The Tools of Transfer: Quality

Without a doubt, one of the major purposes (narratives) of schools is to develop in students an understanding of and ability to create quality; we want the leaders of tomorrow to have the ability to fabricate a better world than the one we currently inhabit.

Of course, quality alone is a hard concept to define fully. How do we teach kids a concept so fluid as to have a definition this vague:

    1. the standard of something as measured against other things of a similar kind; the degree of excellence of something.

    “an improvement in product quality”

    1. a distinctive attribute or characteristic possessed by someone or something.

    “he shows strong leadership qualities”

Perhaps we should just have every student read Persig’s Zen and the Art of Motorcycle Maintenance… that should certainly clear things up for them!

Any philosophic explanation of Quality is going to be both false and true precisely because it is a philosophic explanation. The process of philosophic explanation is an analytic process, a process of breaking something down into subjects and predicates. What I mean (and everybody else means) by the word ‘quality’ cannot be broken down into subjects and predicates. This is not because Quality is so mysterious but because Quality is so simple, immediate and direct.

Beyond the fluidity of the definition of quality to begin with, contemporary students are further confused by the fact that the world we now inhabit is dominated by labor opportunities that are intellectualized (philosophic, shall we say?) rather than physical. Matthew Crawford offers the following description in his work, Shop Class as Soul Craft:

The satisfactions of manifesting oneself concretely in the world through manual competence have been known to make a man quiet and easy. They seem to relieve him of the felt need to offer chattering interpretations of himself to vindicate his worth. He can simply point: the building stands, the car now runs, the lights are on. Boasting is what a boy does, because he has no real effect in the world. But the tradesman must reckon with the infallible judgment of reality, where one’s failures or shortcomings cannot be interpreted away. His well-founded pride is far from the gratuitous “self-esteem” that educators would impart to students, as though by magic.

Crawford’s words frame our dilemma in quite dire terms; while I personally would love for every school to have a required shop class, the fact that it’s difficult to explain the characteristics of quality in much of the work in the contemporary world, and that learning to implicitly sense quality is an arduous undertaking (possibly without conclusion) will remain true for the future that I can foresee.

So what’s an educator to do? Well, currently the best practice that we use is to use a set of tools in the classroom to transmit an understanding of quality to students: among those are Rubrics, Task Descriptions, Criteria Lists, and Models. It’s worth taking some time to understand how each of these tools is currently used, and when an educator may choose to use them in different ways or not use them at all.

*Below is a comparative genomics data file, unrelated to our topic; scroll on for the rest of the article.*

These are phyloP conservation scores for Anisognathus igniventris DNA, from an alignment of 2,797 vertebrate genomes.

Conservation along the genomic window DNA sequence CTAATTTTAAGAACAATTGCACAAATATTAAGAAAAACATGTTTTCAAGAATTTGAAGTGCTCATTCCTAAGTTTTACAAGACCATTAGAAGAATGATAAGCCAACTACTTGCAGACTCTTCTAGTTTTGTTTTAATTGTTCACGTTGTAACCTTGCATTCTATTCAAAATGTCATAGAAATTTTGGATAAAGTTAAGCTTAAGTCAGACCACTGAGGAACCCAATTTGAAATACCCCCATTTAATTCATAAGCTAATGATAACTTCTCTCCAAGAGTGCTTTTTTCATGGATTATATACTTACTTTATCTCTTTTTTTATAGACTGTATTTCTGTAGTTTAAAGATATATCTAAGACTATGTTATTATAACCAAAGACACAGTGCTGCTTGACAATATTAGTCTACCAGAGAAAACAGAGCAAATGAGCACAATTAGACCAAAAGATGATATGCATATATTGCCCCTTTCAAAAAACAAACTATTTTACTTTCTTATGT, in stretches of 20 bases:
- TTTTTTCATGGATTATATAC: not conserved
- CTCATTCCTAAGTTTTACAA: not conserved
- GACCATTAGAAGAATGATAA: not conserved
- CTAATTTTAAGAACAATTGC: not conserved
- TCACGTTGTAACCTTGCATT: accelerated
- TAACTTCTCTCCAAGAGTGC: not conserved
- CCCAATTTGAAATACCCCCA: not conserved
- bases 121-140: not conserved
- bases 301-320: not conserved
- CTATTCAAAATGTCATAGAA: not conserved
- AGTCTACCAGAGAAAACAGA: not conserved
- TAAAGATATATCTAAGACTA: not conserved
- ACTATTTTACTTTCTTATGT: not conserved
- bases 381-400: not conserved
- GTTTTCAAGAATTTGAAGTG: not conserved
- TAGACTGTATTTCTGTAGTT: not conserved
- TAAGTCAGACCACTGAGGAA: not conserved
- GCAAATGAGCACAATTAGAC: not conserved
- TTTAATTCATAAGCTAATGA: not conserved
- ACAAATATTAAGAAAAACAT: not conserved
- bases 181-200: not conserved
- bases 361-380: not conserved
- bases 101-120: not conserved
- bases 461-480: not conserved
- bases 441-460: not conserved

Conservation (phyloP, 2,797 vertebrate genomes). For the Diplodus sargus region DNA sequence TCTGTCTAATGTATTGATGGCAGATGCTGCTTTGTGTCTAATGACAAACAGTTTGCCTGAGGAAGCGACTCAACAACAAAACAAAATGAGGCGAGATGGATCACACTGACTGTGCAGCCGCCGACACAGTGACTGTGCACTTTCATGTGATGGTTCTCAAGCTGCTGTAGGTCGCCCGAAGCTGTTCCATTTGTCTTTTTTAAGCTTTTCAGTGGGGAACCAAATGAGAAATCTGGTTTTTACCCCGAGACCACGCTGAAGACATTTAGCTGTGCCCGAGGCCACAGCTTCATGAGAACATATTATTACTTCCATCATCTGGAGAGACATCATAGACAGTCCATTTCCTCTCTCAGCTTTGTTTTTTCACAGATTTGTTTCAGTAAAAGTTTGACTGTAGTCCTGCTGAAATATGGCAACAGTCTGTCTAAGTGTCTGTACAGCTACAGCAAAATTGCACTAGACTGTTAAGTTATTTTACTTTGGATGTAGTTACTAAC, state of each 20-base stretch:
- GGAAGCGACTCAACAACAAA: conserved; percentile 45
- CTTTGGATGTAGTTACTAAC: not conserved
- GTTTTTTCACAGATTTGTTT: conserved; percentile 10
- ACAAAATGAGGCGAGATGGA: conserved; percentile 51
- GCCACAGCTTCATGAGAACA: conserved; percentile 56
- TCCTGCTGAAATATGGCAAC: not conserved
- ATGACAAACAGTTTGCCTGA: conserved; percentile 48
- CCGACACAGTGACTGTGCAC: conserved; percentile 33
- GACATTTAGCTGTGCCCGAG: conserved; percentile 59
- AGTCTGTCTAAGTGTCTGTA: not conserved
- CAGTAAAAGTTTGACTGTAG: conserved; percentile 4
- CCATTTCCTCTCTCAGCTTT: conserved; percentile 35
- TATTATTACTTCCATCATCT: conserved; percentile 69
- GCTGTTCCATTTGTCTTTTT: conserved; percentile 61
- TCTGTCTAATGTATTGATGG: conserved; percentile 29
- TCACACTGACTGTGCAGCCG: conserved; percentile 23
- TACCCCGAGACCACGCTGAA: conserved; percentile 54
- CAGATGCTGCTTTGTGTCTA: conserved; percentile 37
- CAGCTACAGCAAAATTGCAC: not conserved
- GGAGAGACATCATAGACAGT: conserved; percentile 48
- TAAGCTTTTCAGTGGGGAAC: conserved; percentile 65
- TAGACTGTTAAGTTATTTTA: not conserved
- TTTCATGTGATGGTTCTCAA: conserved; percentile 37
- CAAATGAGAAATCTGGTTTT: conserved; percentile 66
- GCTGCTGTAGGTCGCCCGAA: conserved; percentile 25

First and foremost, let’s make clear that this suite of tools is just that: a suite. ‘One tool to rule them all’ is quite emphatically not the case here. A Task Description may also be called a project description – it is the place where the logistics of an assignment are disseminated to students. Logistics may include timelines or due dates, learning targets from the assignment, and a Criteria List.

The idea of a Criteria List is an important one, though mainly as a distinction from a Rubric as the two are often confused by educators. A Criteria List is where a student can view what components of the assignment must be present in order for the assignment to receive credit. A missing component of a criteria list, therefore, results in an ‘Incomplete’ grade, not an ‘F.’ For example, a criteria for a five-paragraph essay is that the essay has five paragraphs – if a student wrote four, they don’t get docked one letter grade, they receive an ‘Incomplete’ because they didn’t complete the assignment! It is important for educators to distinguish between these requirements, lest the Vonnegut quote “True terror is to wake up one morning and discover that your high school class is running the country,” become true for the class that we implicitly taught the acceptableness of finishing 80% of the job (my mind jumps to that class being my auto mechanic… ).

A Rubric serves to tackle the mess that is assigning subjectively sliding scales to the idea of quality, and Models serve to make apparent what a high quality example of the product looks like – to expand the perception of what types of thinking and methods of conveying information are possible.

The major challenge with Rubrics and Models comes into play when we begin to ask what we want our students to be able to do. Do we want them to become adept at following instructions ‘to the T,’ or would we prefer they have the ability to take a loosely defined project that no one has ever completed before and run with it to create quality? Well, we probably want both… right? So as educators, we may want to be explicit with our goals for each and every assignment, at the very least to ourselves if not to our students. We may want to have a broader scale ‘scope and sequence’ and ‘release of responsibility’ planned out for a student’s K-12 career where, as students reach higher levels of development and maturity, we lean towards having them take a project and ‘run with it’ rather than following instructions exactly, which is more a reflection of did they actually do what they were asked to do, or practice what they were asked to do enough that they made the skill implicit.